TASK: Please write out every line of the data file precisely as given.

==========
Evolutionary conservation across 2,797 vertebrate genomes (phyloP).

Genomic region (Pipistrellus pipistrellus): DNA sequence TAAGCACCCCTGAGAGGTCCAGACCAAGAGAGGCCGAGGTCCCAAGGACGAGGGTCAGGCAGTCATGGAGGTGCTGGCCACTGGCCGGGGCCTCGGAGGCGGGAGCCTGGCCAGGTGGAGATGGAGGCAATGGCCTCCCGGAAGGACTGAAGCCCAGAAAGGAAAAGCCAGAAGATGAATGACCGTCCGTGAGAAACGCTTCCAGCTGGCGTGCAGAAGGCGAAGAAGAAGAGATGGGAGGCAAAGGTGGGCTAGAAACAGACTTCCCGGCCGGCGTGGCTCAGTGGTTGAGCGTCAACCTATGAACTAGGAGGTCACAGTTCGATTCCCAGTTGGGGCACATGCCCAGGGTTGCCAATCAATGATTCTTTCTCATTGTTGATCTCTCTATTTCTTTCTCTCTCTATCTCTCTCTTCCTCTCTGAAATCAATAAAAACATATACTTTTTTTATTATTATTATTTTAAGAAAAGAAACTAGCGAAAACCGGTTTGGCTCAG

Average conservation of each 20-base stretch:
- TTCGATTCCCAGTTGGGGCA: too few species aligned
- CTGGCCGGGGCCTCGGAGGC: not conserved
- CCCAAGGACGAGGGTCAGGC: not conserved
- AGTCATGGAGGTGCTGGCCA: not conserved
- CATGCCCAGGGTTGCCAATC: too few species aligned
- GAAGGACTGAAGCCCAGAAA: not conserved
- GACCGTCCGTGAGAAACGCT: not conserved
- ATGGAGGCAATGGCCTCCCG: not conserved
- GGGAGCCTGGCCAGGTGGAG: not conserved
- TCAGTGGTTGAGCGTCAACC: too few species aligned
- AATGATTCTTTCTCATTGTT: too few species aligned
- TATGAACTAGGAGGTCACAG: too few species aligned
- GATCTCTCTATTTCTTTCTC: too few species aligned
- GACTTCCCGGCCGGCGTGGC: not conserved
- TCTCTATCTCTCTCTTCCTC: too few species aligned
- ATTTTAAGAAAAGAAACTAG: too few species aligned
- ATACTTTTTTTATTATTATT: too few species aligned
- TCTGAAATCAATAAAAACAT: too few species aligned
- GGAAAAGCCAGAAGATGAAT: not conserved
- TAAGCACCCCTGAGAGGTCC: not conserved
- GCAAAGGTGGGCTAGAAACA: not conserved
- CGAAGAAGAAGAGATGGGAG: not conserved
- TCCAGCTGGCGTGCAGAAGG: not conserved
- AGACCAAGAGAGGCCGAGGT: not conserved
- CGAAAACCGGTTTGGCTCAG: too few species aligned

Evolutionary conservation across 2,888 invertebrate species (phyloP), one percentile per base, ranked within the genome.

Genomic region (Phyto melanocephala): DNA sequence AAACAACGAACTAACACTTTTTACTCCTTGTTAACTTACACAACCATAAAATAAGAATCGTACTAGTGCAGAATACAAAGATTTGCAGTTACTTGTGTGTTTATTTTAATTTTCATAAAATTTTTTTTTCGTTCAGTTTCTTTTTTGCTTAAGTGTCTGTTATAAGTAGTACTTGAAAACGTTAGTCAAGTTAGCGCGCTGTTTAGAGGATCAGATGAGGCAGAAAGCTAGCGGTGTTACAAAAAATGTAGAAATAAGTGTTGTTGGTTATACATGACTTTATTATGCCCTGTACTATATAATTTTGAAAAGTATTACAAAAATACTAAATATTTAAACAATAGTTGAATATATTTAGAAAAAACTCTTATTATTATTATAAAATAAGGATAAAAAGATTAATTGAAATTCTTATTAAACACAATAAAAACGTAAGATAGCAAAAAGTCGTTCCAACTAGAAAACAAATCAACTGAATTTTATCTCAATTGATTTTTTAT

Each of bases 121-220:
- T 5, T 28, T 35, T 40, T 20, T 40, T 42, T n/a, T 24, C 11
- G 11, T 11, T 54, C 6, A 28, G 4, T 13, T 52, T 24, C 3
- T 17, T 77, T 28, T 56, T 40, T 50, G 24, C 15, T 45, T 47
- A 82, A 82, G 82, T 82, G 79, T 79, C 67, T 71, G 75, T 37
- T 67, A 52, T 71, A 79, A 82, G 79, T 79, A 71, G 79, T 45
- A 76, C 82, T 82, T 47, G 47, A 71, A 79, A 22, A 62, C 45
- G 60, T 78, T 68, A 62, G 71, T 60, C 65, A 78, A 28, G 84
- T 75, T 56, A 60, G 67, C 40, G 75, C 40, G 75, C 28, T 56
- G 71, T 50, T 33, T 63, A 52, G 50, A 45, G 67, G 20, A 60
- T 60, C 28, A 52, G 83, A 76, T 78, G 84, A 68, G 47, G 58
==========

Evolutionary conservation across 2,797 vertebrate genomes (phyloP).

Genomic region (Pipistrellus pipistrellus): DNA sequence TAAGCACCCCTGAGAGGTCCAGACCAAGAGAGGCCGAGGTCCCAAGGACGAGGGTCAGGCAGTCATGGAGGTGCTGGCCACTGGCCGGGGCCTCGGAGGCGGGAGCCTGGCCAGGTGGAGATGGAGGCAATGGCCTCCCGGAAGGACTGAAGCCCAGAAAGGAAAAGCCAGAAGATGAATGACCGTCCGTGAGAAACGCTTCCAGCTGGCGTGCAGAAGGCGAAGAAGAAGAGATGGGAGGCAAAGGTGGGCTAGAAACAGACTTCCCGGCCGGCGTGGCTCAGTGGTTGAGCGTCAACCTATGAACTAGGAGGTCACAGTTCGATTCCCAGTTGGGGCACATGCCCAGGGTTGCCAATCAATGATTCTTTCTCATTGTTGATCTCTCTATTTCTTTCTCTCTCTATCTCTCTCTTCCTCTCTGAAATCAATAAAAACATATACTTTTTTTATTATTATTATTTTAAGAAAAGAAACTAGCGAAAACCGGTTTGGCTCAG

Average conservation of each 20-base stretch:
- TTCGATTCCCAGTTGGGGCA: too few species aligned
- CTGGCCGGGGCCTCGGAGGC: not conserved
- CCCAAGGACGAGGGTCAGGC: not conserved
- AGTCATGGAGGTGCTGGCCA: not conserved
- CATGCCCAGGGTTGCCAATC: too few species aligned
- GAAGGACTGAAGCCCAGAAA: not conserved
- GACCGTCCGTGAGAAACGCT: not conserved
- ATGGAGGCAATGGCCTCCCG: not conserved
- GGGAGCCTGGCCAGGTGGAG: not conserved
- TCAGTGGTTGAGCGTCAACC: too few species aligned
- AATGATTCTTTCTCATTGTT: too few species aligned
- TATGAACTAGGAGGTCACAG: too few species aligned
- GATCTCTCTATTTCTTTCTC: too few species aligned
- GACTTCCCGGCCGGCGTGGC: not conserved
- TCTCTATCTCTCTCTTCCTC: too few species aligned
- ATTTTAAGAAAAGAAACTAG: too few species aligned
- ATACTTTTTTTATTATTATT: too few species aligned
- TCTGAAATCAATAAAAACAT: too few species aligned
- GGAAAAGCCAGAAGATGAAT: not conserved
- TAAGCACCCCTGAGAGGTCC: not conserved
- GCAAAGGTGGGCTAGAAACA: not conserved
- CGAAGAAGAAGAGATGGGAG: not conserved
- TCCAGCTGGCGTGCAGAAGG: not conserved
- AGACCAAGAGAGGCCGAGGT: not conserved
- CGAAAACCGGTTTGGCTCAG: too few species aligned

Evolutionary conservation across 2,888 invertebrate species (phyloP), one percentile per base, ranked within the genome.

Genomic region (Phyto melanocephala): DNA sequence AAACAACGAACTAACACTTTTTACTCCTTGTTAACTTACACAACCATAAAATAAGAATCGTACTAGTGCAGAATACAAAGATTTGCAGTTACTTGTGTGTTTATTTTAATTTTCATAAAATTTTTTTTTCGTTCAGTTTCTTTTTTGCTTAAGTGTCTGTTATAAGTAGTACTTGAAAACGTTAGTCAAGTTAGCGCGCTGTTTAGAGGATCAGATGAGGCAGAAAGCTAGCGGTGTTACAAAAAATGTAGAAATAAGTGTTGTTGGTTATACATGACTTTATTATGCCCTGTACTATATAATTTTGAAAAGTATTACAAAAATACTAAATATTTAAACAATAGTTGAATATATTTAGAAAAAACTCTTATTATTATTATAAAATAAGGATAAAAAGATTAATTGAAATTCTTATTAAACACAATAAAAACGTAAGATAGCAAAAAGTCGTTCCAACTAGAAAACAAATCAACTGAATTTTATCTCAATTGATTTTTTAT

Each of bases 121-220:
- T 5, T 28, T 35, T 40, T 20, T 40, T 42, T n/a, T 24, C 11
- G 11, T 11, T 54, C 6, A 28, G 4, T 13, T 52, T 24, C 3
- T 17, T 77, T 28, T 56, T 40, T 50, G 24, C 15, T 45, T 47
- A 82, A 82, G 82, T 82, G 79, T 79, C 67, T 71, G 75, T 37
- T 67, A 52, T 71, A 79, A 82, G 79, T 79, A 71, G 79, T 45
- A 76, C 82, T 82, T 47, G 47, A 71, A 79, A 22, A 62, C 45
- G 60, T 78, T 68, A 62, G 71, T 60, C 65, A 78, A 28, G 84
- T 75, T 56, A 60, G 67, C 40, G 75, C 40, G 75, C 28, T 56
- G 71, T 50, T 33, T 63, A 52, G 50, A 45, G 67, G 20, A 60
- T 60, C 28, A 52, G 83, A 76, T 78, G 84, A 68, G 47, G 58